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April 8, 1925 – Jan. 26, 2014

Jack B. Prior, founder of Prior Aviation Services and a major figure in Western New York aeronautical history, died Sunday in Canterbury Woods, Amherst. He was 88.

Mr. Prior, who piloted the nation’s first traffic reporting helicopter in the 1950s, went on to head a charter flight operation based at Buffalo Niagara International Airport and was instrumental in establishing the Niagara Aerospace Museum.

Born to American parents in Bowmansville, Ont., a suburb of Oshawa, he moved to Buffalo’s Riverside section with his family in 1937. He attended School 60 and Burgard Vocational High School, which had a highly regarded aviation curriculum.

He first took to the air in 1940 as a passenger aboard a Piper Cub flown from the Tonawanda Airport on Military Road. In April 1943, he enlisted in the Army Air Forces Aviation Cadet Program.

Chosen to attend pilot school at the end of World War II, when there was no longer a great need for pilots, he survived a rigorous wash-out process and graduated from flight school in May 1945. He completed his tour of duty at Brooks Army Air Field in San Antonio.

Mr. Prior then served for more than two decades in the Air Force Reserve, attaining the rank of major.

Returning from active duty, he worked as a flight instructor and crop duster out of a Lockport airfield, then became an instructor and charter pilot for Mastercraft Aviation, based at the Buffalo airport site.

Beginning in 1949, he was a corporate pilot for local businesses. In the mid-1950s, he became chief pilot for the newly formed Heussler Aviation and in 1958 helped form Helicopter Services of Buffalo.

One of the first helicopter operations in the area, it became well-known for its WEBR Traffic Copter, which gave live highway reports from the air with Mr. Prior as pilot and future Amherst Supervisor Jack Sharpe as announcer.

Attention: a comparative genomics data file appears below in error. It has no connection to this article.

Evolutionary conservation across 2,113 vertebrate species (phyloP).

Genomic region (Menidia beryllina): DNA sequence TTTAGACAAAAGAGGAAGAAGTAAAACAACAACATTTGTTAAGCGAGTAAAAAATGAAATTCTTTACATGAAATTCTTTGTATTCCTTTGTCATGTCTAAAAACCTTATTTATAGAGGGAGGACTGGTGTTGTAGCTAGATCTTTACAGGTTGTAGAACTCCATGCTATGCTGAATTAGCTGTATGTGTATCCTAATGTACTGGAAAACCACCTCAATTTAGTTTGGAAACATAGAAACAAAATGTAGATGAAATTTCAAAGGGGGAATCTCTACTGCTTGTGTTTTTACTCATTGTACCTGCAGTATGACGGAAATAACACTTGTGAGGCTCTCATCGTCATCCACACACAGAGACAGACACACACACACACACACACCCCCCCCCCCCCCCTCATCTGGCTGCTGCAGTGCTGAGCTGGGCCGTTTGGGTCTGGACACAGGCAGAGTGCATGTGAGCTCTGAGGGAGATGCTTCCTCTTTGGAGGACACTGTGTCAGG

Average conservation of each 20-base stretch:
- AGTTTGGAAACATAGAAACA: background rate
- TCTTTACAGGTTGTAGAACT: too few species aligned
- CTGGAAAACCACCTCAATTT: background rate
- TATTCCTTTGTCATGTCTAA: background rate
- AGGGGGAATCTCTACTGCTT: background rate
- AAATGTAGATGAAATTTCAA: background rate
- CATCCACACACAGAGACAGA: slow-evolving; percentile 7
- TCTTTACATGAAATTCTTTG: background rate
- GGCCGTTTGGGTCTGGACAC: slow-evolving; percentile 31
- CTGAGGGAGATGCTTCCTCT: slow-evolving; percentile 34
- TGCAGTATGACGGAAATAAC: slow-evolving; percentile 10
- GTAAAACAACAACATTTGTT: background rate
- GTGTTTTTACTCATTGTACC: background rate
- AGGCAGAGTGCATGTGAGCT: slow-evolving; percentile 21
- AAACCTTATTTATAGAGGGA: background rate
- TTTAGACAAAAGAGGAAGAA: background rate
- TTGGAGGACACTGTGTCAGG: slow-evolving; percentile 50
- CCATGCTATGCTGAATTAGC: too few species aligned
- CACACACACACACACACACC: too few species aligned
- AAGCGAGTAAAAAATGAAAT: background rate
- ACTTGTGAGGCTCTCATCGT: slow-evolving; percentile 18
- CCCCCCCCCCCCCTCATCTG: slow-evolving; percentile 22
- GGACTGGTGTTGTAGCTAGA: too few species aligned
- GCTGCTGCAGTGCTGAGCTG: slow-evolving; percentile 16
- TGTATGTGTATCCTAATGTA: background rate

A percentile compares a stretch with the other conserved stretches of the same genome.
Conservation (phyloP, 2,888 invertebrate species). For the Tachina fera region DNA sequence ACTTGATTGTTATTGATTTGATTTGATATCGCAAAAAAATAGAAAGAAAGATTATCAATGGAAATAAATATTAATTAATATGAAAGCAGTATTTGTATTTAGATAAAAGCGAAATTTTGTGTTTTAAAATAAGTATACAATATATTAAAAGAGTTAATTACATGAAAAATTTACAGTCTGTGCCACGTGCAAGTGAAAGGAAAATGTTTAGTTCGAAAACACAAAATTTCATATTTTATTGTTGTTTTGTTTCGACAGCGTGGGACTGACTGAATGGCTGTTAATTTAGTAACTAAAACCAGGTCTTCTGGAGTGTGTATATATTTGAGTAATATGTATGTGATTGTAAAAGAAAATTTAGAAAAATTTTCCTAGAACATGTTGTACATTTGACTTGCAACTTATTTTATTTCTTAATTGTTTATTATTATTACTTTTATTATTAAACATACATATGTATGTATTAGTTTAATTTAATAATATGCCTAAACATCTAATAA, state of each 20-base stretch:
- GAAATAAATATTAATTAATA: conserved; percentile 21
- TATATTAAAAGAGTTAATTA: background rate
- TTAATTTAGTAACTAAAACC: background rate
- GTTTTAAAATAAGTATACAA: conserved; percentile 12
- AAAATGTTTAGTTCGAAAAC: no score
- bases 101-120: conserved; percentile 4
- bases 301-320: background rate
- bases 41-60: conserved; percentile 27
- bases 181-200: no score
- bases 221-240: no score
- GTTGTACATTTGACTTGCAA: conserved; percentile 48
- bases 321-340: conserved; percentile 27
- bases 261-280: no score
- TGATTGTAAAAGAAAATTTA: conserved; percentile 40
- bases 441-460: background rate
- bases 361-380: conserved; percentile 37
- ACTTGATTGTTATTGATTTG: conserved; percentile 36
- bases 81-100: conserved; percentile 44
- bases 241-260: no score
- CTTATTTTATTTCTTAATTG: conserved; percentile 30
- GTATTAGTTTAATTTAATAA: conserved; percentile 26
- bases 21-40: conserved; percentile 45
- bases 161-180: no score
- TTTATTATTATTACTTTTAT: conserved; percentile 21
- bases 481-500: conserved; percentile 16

Mr. Prior did pingpong ball and Easter egg drops from the helicopter, piloted the helicopter arrival of Santa Clauses throughout upstate New York, provided air services for the Grand Prix races at Watkins Glen and formed a Copter Copilots Club that had 43,000 youngsters as members.

In 1961, the company was dissolved, and Mr. Prior joined with local businessmen to form Prior Aviation Service. Based at Buffalo Niagara International Airport, the company provides ground handling, aircraft fueling, aircraft maintenance and flight training, in addition to offering a terminal for its own charter flights and other private planes.

To celebrate the nation’s bicentennial in 1976, Mr. Prior flew a vintage DC-3 from Buffalo to Iceland. He piloted a biplane for a scene in “The Natural,” when it was filmed here in 1984.

Mr. Prior was a past president of the Buffalo Aero Club and the AAA of Western and Central New York. He also was a past president of the Country Club of Buffalo and was a deputy in the Erie County Sheriff’s Aviation Reserve Division.

A charter member of the Niagara Frontier Aviation and Space Hall of Fame, he was instrumental in keeping the only surviving Bell X-22A experimental aircraft in Western New York for display in the Niagara Aerospace Museum.

He was presented the Federal Aviation Administration’s Lifetime Achievement Award in 1996. He served as a pilot examiner for the FAA for more than 30 years.

A golfing enthusiast, he also enjoyed boating and gin rummy.

His wife of 43 years, Frances A. Ammerman Prior, died May 2.

Survivors include a son, John Bryan; a stepson, David Bain; a stepdaughter, Wendy Burdette; and three grandchildren.

A memorial gathering will be held at a later date at the Country Club of Buffalo.